Hyundai Kona Performance

RRP from
£16,750
average carwow saving
£2,051
MPG
50.4
0-60 mph in
7.9 - 12 secs
First year road tax
£165 - £515

The Kona feels agile on country roads and quiet at a cruise, but the larger petrol sounds strained. Unfortunately, it’s the only model available with the comfier rear suspension

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Performance and Economy

Choose a Hyundai Kona and you’ll be limited to a choice of four – a 1.0 or 1.6-litre petrol, or two 1.6-litre diesels.

Your best bet is the 120hp 1.0-litre three-cylinder petrol. You wouldn’t call it quick, but it summons up a turn of speed that feels faster than its 0-62mph time of 12 seconds suggests, although it can feel wanting when the car is loaded to the brim with people and stuff or when you’re tackling a very steep hill.

The benefit of choosing the smaller engine comes in the form of official fuel economy of 52.3mpg that translates to about 40mpg in the real world.

Compared with the thrum of the smaller three-cylinder engine, the 177hp 1.6-litre sounds painfully strained when you work it hard and it only comes in expensive Premium GT specification.

It gets from 0-62mph in a quick 7.9 seconds, but the slow reactions of the seven-speed automatic gearbox (standard with this engine) mean spaces in traffic have often gone before you’ve had a chance to nip into them.

Factor in an official fuel economy figure of 42.2mpg (more realistically around 30mpg) and it’s clear if you want a quick small SUV you’ll be better off with a cheaper DiG-T Nissan Juke.

The Kona handles corners like a rat up a drain pipe that’s been coated in lard, but only if you go for the top-of-the-range model with independent rear suspension

Mat Watson
carwow expert

If you do lots of motorway journeys, however, you’ll want to consider one of the Kona’s 1.6-litre diesel engines. In 115hp guise, this unit feels even less perky than the petrol alternatives (accelerating from 0-62mph takes a sedate 10.7 seconds) but at least it compensates with pretty reasonably fuel economy. Hold off any hard acceleration and it’ll return around 48mpg in normal driving conditions – sadly, that’s still someway off Hyundai’s claimed 67.3mpg.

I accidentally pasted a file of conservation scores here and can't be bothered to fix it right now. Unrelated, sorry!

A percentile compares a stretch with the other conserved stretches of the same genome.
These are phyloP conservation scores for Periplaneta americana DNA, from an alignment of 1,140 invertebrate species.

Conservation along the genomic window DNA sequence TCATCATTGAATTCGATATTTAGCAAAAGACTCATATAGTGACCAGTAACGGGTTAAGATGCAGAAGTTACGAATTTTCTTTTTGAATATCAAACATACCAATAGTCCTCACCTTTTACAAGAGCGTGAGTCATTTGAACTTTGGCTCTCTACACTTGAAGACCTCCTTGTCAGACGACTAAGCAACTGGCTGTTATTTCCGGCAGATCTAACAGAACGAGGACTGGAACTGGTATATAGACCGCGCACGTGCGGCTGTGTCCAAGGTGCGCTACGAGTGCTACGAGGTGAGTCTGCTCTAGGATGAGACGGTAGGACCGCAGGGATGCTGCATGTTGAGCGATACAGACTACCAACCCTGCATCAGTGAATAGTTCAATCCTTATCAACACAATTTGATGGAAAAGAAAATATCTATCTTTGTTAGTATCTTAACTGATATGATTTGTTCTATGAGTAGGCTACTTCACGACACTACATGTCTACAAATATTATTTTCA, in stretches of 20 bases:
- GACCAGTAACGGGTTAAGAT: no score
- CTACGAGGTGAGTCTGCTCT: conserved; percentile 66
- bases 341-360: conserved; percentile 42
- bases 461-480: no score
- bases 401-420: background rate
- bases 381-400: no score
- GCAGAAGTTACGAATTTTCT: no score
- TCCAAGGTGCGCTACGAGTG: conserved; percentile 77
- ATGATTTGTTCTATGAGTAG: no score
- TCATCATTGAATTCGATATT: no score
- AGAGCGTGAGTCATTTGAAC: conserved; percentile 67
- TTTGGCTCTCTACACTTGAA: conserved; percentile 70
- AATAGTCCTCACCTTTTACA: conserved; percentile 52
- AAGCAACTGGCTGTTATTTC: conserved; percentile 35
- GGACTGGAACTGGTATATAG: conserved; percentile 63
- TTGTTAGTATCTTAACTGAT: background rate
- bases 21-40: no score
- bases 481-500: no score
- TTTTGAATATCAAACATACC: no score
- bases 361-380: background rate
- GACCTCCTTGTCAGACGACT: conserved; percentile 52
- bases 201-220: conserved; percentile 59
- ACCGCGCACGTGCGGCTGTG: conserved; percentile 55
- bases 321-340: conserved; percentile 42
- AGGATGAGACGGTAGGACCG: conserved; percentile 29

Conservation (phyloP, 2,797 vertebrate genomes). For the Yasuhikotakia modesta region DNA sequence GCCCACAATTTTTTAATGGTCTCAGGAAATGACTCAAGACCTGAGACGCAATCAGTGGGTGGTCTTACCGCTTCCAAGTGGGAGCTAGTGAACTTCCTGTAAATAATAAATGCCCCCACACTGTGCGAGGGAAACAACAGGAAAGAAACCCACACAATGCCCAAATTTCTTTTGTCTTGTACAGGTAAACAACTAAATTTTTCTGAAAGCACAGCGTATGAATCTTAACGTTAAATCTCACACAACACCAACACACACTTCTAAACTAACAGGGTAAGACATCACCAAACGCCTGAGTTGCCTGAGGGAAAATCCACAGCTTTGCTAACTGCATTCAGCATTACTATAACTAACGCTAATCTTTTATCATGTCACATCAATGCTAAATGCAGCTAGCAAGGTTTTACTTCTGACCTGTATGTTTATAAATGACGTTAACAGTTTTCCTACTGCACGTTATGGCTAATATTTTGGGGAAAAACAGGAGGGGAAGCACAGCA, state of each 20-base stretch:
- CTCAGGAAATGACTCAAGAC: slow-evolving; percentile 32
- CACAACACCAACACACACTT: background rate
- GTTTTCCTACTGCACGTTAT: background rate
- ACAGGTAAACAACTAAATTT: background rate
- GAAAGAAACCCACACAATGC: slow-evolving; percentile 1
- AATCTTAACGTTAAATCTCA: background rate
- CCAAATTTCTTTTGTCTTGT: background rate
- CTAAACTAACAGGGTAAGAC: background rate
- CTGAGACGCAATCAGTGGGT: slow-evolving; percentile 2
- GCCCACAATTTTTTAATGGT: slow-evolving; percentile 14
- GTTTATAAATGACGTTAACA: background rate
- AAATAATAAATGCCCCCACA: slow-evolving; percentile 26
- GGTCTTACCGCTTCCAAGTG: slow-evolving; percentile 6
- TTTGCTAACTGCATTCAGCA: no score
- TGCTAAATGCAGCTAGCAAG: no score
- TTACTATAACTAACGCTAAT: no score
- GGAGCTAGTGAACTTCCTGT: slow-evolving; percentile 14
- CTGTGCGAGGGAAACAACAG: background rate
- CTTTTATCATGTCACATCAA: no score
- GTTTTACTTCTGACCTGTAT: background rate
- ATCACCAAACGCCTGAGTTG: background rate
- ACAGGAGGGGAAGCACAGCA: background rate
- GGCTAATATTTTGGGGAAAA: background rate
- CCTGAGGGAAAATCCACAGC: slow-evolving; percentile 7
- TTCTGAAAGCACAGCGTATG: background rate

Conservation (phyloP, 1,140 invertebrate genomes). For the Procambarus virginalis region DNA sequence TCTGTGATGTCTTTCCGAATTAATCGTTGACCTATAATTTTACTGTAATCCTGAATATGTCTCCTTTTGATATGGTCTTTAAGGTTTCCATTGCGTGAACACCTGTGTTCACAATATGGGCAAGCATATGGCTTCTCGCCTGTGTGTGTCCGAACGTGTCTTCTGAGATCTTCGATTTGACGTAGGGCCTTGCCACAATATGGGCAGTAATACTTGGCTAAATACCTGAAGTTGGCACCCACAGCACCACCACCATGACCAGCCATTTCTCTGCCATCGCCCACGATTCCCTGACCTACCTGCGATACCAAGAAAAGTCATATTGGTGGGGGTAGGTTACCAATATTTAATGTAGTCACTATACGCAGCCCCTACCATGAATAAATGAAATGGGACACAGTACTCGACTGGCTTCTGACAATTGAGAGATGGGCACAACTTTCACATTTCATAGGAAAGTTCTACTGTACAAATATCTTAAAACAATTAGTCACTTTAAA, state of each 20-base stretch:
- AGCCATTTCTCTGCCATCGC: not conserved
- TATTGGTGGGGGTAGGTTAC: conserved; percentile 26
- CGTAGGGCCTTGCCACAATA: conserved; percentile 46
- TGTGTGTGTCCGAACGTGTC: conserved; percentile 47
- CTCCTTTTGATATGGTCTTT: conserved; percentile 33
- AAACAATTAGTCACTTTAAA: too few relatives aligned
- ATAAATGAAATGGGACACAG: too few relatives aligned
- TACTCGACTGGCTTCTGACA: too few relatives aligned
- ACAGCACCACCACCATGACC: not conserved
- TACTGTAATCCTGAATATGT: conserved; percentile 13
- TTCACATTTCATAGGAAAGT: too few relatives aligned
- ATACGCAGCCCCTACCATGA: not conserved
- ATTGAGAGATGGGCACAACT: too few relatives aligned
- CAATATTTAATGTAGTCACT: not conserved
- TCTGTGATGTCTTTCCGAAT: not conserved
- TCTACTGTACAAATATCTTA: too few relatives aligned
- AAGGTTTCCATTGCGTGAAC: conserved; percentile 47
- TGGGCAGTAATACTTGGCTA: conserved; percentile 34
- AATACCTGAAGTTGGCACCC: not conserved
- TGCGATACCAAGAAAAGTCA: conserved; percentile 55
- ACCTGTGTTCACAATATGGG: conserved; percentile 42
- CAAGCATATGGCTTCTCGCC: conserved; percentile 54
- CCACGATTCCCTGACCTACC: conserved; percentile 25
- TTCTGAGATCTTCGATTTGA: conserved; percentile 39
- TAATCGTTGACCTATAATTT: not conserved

There’s a pokier 136hp version that comes with an automatic gearbox as standard, but it’s slightly thirstier and isn’t significantly faster than the 115hp model. Accelerating from 0-62mph takes more than 10 seconds and it’ll struggle to return more than 45mpg.

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Comfort and Handling

Around town, the Hyundai Kona feels in its element. Its raised driving position, coupled with the fact you can set the driver’s seat pretty high, means you get a brilliant view out the front of the car. The only real blind spot is noticeable when you take a glancing look over your shoulder – the large pillars and small rear side windows at the back of the car do restrict your view a bit.

This blind spot makes reverse parking a little tricky on S models, but every other version of the Hyundai Kona comes with a reversing camera, so it isn’t really an issue in the rest of the range. Premium SE and Premium GT models add fairly unnecessary front parking sensors, but if you really hate parking you’ll be annoyed to hear there’s no self-park option.

The Kona’s sharp steering helps you nip through city streets but it really comes into its own on country roads where the Hyundai Kona is actually quite a lot of fun – enthusiastically bounding into corners with very little body lean. The trade-off of this good body control is a firm ride that starts to frustrate on particularly poor roads. For a more comfortable journey, you’ll be better off in a Renault Captur or Seat Arona.

Choose the 1.6-litre petrol engine and you also get four-wheel drive as standard, but it isn’t really needed unless you actually plan to do off-roading, and it only raises the SUV’s maximum towing weight by 50kg to 1,250kgs.

More often than not you’ll be cruising on the motorway where the Hyundai Kona is reasonably quiet with little wind noise and precious little engine noise once you have settled down to a cruise.

Bear in mind, though, that diesel models produce a distinct grumble when you accelerate and Premium models and above – that have large 18-inch wheels – suffer from more tyre roar than lower-spec Konas with 16 and 17-inch wheels.

Top-of-the-range Premium GT cars are the safest – they come with automatic emergency braking that detects people as well as cars and full LED headlights that dip automatically. All that helped the Kona score a maximum five stars in its Euro NCAP crash test.

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